Current projects / collaborations:
- The Georgia Climate Research Roadmap project: aligning scientific research with policy needs. Emory University initiative in collaboration with Climate@Emory, 2016-17.
- Too Big to Ignore. A global partnership for the future of small-scale fisheries. Canadian Social Sciences and Humanities Research Council (SSHRC) Partnership grant led by Ratana Chuenpagdee, Memorial University, 2012-18.
- Global horizon scanning/research prioritization for Society of Environmental Toxicology and Chemistry (SETAC) multi-regional (North America, Africa, Latin America, Europe, Asia-Pacific) and global research question prioritization exercise, 2013-16. Led by Bryan Brooks, Baylor University.
Integrated modeling of environmental-human systems requires understanding of natural processes, how human behaviours influence those processes, and how policy and regulatory mechanisms feedback within systems. We need to identify major policy levers and other value-changing interventions that could help transform current behaviours that threaten ecosystem integrity.
From a social science perspective, building understanding of the challenges we face requires the integration of natural and social science perspectives in substantive crossdisciplinary collaborative efforts. When identifying, clarifying, and modelling environmental challenges, social scientists are very much ‘information providers’ and fulfil a similar role to natural scientists, providing critical information about the human dimensions of environmental change given a complex suite of human beliefs, perceptions, capabilities, and values. Our research efforts focus on quantifying trade-offs that individuals and organizations are willing to make given their current perceptions of threat salience, their backgrounds, and their capacity to act.
Going beyond problem description, social scientists must delve deeper into the questions of why people act the way they do. Environmental social scientists need to consider both subtle (e.g., social norms) and explicit (e.g., governance prescriptions) intervention options that catalyze or constrain behaviour at both the operational level (i.e., on the water) and at the implementation level where bureaucrats and funders make critical decisions about how to respond to potential threats (i.e., through institutional innovations, investments in human capital, or direct investment in restoration efforts). Our research in this realm spans a number of fields and methodologies that are primarily qualitative in nature (e.g., using Qualitative Comparative Analysis to identify the role of leadership in achieving positive socio-ecological outcomes in small-scale fisheries in Southeast Asia). The fundamental link between qualitative approaches and our more quantitative research is that credible storylines are needed to understand values and to act as ‘glue’, anchoring potential scientific and policy responses to environmental challenges; numbers from impeccably conducted quantitative analyses will not necessarily shift the values of individuals (witness the climate change ‘debate’) whereas evidence-informed storylines do have greater potential to shape values and catalyze transformative change.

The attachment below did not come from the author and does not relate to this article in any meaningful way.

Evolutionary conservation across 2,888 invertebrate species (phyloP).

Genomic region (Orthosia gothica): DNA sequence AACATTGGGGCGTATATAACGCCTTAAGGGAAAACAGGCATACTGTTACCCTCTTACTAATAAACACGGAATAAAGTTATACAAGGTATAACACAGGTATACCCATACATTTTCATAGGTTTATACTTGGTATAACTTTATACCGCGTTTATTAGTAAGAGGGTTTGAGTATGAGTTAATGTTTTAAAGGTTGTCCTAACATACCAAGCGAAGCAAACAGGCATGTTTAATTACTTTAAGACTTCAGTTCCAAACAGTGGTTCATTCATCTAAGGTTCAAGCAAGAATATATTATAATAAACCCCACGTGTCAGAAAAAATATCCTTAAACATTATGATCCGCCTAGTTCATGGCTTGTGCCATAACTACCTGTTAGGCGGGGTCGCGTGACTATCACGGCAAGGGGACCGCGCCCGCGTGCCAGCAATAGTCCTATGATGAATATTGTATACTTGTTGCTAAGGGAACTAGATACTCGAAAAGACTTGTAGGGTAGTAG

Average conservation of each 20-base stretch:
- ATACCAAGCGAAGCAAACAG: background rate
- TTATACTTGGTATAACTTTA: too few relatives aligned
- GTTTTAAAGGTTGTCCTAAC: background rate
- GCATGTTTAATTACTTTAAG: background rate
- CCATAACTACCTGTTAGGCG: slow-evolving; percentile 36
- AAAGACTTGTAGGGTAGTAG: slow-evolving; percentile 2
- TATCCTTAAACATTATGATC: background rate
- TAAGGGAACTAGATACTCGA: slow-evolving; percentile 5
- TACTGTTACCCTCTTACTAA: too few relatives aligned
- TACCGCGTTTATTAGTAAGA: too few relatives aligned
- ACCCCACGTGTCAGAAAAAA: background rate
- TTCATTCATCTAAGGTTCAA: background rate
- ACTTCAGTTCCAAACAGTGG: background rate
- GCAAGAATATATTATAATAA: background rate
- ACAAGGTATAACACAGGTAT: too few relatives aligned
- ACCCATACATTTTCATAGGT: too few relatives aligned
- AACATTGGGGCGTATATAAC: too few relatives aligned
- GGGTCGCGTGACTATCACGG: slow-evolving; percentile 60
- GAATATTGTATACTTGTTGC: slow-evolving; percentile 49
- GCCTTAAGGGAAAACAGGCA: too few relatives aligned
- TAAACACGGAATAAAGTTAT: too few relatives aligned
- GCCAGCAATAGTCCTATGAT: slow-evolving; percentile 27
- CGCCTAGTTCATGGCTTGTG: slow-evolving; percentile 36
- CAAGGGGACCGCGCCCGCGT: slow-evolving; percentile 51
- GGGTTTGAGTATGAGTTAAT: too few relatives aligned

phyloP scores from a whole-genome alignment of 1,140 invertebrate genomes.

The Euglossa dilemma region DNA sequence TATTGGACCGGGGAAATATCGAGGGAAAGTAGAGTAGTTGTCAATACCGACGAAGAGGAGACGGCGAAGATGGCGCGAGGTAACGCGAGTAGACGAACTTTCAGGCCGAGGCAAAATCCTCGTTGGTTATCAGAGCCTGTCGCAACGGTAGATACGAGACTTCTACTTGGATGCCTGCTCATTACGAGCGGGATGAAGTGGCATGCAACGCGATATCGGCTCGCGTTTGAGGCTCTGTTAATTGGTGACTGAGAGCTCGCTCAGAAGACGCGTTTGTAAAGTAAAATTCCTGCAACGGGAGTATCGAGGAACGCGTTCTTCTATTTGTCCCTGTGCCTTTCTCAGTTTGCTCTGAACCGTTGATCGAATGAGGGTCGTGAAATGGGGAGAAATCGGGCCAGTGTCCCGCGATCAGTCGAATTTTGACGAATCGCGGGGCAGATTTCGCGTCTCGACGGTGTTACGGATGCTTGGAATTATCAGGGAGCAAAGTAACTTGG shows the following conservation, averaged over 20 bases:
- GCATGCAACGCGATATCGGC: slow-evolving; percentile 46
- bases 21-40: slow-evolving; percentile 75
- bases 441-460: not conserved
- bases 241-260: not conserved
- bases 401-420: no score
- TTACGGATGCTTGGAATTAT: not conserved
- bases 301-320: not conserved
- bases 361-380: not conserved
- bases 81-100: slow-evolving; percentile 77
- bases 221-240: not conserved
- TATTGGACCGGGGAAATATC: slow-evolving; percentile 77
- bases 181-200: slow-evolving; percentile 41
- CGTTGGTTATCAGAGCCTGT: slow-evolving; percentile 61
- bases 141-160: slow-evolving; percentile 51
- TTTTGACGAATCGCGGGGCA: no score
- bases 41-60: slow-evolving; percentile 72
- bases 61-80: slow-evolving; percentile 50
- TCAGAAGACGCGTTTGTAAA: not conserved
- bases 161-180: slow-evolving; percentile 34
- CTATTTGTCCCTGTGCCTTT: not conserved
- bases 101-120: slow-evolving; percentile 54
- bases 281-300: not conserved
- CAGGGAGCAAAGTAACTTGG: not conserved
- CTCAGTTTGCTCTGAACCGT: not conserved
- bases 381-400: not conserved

Crafting policy requires credible, legitimate, and policy-salient science. We need to understand the ecological and environmental constraints to policy options, the science-policy interface, how science is translated during policy debates, and how transdisciplinary research teams can be constructed and managed to maximize the chances for transformative social change. Over the past five years we have been deeply involved in various efforts to understand research priorities and have parlayed involvement in research question identification exercises into further in-depth work on scientists’ and policy-makers’ framing of environmental challenges (e.g., Rudd and Fleishman 2014). A common thread among our policy research is that the role of information – both scientific and traditional, and how it is used by various actors (private, public, non-governmental, and research sectors) to advance their diverse interests – needs to be made explicit and solutions crafted that consider myriad incentives and institutional constraints. Through the crafting process, which necessarily involves thoughtful dialogue, deliberation and contestation, opportunities arise for reflection on societal and personal values that may, or may not, be open to adjustment. Our work draws on new theoretical perspectives from political science such as narrative policy analysis and instrument constituencies.